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Article II of the U.S. Constitution grants the President broad powers over the executive branch of the federal government. In addition to constitutional sources of executive authority, Congress can also delegate certain powers to the President, explicitly or implicitly. One common way that the President exercises power is through executive action, the most well-known type being the executive order.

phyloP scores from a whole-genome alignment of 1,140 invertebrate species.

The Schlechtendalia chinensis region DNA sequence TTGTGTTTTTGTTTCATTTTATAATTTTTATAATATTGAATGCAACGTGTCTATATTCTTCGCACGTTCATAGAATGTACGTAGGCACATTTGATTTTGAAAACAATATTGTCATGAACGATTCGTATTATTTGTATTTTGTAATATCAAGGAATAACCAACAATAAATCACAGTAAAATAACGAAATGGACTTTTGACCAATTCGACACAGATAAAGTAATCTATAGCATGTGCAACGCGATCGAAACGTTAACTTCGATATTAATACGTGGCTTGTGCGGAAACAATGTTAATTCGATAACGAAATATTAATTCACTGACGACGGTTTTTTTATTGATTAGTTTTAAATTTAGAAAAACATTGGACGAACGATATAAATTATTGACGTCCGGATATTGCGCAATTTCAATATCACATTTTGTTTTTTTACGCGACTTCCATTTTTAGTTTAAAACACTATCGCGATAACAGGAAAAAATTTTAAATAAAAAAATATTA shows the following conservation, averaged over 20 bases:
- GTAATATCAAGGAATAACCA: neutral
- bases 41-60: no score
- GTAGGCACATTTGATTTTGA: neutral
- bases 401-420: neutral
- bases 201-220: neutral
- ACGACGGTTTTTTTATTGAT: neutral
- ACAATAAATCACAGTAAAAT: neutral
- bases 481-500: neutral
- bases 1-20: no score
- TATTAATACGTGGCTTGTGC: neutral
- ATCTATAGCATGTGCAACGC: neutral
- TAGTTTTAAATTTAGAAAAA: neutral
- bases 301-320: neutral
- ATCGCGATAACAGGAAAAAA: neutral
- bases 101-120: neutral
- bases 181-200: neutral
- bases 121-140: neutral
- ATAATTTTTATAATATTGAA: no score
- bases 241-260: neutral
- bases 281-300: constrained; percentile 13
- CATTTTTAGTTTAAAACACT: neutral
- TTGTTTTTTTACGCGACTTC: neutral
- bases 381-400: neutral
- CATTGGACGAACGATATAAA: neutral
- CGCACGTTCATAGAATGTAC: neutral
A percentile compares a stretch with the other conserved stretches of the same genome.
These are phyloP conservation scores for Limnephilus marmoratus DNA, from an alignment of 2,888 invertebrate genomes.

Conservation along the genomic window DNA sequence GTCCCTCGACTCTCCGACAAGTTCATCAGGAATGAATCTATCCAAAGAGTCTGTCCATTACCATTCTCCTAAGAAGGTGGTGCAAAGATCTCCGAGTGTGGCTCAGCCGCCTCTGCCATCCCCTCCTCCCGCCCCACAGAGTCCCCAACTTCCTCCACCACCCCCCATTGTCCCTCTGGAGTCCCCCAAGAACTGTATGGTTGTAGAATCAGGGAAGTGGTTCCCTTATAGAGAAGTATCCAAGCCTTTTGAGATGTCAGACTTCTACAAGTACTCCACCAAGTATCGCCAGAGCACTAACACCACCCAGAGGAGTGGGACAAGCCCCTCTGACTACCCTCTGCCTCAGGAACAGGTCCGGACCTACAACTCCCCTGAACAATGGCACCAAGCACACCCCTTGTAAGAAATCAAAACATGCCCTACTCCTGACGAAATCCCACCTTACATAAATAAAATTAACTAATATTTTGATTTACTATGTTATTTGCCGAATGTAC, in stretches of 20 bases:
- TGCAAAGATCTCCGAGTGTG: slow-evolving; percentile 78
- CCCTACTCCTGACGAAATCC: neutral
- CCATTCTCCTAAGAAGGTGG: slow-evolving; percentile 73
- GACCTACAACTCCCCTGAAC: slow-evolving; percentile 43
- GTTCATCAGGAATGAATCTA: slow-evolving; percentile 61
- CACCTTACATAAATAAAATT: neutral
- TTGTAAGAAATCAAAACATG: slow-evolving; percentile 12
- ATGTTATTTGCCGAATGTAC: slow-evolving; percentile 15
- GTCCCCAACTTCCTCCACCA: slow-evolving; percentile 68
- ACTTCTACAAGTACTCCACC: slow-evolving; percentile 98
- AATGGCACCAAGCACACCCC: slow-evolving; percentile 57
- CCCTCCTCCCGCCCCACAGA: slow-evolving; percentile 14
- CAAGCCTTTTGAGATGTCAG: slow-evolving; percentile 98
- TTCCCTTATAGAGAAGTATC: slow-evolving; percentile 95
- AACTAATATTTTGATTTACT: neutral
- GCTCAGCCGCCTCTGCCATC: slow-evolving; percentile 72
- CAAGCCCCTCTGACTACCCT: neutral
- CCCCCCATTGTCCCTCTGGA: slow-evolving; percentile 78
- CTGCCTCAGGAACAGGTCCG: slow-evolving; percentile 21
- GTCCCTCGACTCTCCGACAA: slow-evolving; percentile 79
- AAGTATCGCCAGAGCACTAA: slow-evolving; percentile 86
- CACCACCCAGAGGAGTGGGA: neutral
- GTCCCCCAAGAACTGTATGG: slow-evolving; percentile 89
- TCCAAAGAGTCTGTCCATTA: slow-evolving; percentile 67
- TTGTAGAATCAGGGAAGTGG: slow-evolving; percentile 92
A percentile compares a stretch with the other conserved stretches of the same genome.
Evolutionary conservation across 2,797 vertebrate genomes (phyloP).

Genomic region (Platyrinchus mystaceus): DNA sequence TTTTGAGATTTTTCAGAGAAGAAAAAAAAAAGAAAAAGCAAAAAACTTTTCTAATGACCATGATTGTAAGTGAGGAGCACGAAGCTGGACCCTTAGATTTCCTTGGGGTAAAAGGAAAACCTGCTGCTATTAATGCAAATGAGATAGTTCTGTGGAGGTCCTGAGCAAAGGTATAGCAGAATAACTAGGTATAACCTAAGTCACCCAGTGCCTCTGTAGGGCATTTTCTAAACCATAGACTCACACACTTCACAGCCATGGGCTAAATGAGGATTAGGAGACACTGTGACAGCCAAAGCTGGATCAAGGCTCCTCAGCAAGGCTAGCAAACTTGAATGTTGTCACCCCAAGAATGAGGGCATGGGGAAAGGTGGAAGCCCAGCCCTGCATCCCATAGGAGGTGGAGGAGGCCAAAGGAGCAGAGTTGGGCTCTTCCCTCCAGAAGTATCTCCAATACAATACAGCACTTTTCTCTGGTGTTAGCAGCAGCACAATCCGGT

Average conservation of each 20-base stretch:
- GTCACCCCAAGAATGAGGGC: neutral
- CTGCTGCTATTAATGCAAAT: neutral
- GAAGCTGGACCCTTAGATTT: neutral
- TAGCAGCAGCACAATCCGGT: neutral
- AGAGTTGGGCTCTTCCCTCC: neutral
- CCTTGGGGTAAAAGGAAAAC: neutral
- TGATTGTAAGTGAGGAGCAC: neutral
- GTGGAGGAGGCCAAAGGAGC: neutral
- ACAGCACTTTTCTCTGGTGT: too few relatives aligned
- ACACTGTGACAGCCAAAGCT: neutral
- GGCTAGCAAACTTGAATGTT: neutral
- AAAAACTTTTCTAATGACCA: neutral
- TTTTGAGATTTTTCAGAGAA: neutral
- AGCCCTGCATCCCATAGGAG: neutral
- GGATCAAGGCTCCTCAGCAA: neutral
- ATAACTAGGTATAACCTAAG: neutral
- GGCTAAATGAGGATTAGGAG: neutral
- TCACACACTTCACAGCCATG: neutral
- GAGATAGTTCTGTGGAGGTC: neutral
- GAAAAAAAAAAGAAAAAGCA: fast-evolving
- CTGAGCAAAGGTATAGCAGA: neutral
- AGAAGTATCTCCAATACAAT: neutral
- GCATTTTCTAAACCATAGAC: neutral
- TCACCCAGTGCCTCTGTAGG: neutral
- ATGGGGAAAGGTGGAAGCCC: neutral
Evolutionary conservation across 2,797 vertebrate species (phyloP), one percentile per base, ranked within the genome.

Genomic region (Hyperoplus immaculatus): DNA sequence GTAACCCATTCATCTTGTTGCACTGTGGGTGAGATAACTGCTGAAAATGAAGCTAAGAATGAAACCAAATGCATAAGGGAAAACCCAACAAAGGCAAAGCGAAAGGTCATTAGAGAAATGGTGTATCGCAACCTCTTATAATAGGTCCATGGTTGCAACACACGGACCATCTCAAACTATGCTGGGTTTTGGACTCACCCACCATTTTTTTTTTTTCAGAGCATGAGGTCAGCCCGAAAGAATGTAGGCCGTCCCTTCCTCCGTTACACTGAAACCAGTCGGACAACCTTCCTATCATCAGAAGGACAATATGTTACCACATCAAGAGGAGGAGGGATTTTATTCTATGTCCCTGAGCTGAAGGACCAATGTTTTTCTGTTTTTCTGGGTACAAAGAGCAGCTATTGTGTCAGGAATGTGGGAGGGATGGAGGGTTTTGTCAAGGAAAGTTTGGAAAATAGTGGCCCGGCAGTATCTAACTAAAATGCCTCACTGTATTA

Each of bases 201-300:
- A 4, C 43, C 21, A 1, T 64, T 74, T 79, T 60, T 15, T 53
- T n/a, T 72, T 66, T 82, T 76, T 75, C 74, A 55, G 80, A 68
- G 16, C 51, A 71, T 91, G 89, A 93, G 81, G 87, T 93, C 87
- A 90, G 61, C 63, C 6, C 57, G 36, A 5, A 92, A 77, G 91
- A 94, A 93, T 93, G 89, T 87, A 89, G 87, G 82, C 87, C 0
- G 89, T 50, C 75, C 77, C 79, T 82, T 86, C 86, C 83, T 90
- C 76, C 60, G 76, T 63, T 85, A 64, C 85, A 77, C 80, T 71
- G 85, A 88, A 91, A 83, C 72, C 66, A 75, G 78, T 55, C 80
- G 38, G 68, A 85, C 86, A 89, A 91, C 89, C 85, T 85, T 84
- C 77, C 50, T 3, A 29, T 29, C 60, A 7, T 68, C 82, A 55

Presidential documents can come in different varieties. Some of the most common forms are executive orders, presidential proclamations, signing statements, and general policy directives. This guide is designed to help researchers find executive orders and other presidential documents and actions, as well as to help them learn more about the use of executive orders and executive action. The "How to Find Executive Orders & Other Presidential Documents" section describes the different types of presidential documents, outlines the general process of finding them, and lists publications and resources you can use to find them. The remaining sections list materials that delve deeper into various legal and historical topics surrounding the use of executive orders, giving the researcher a broad overview.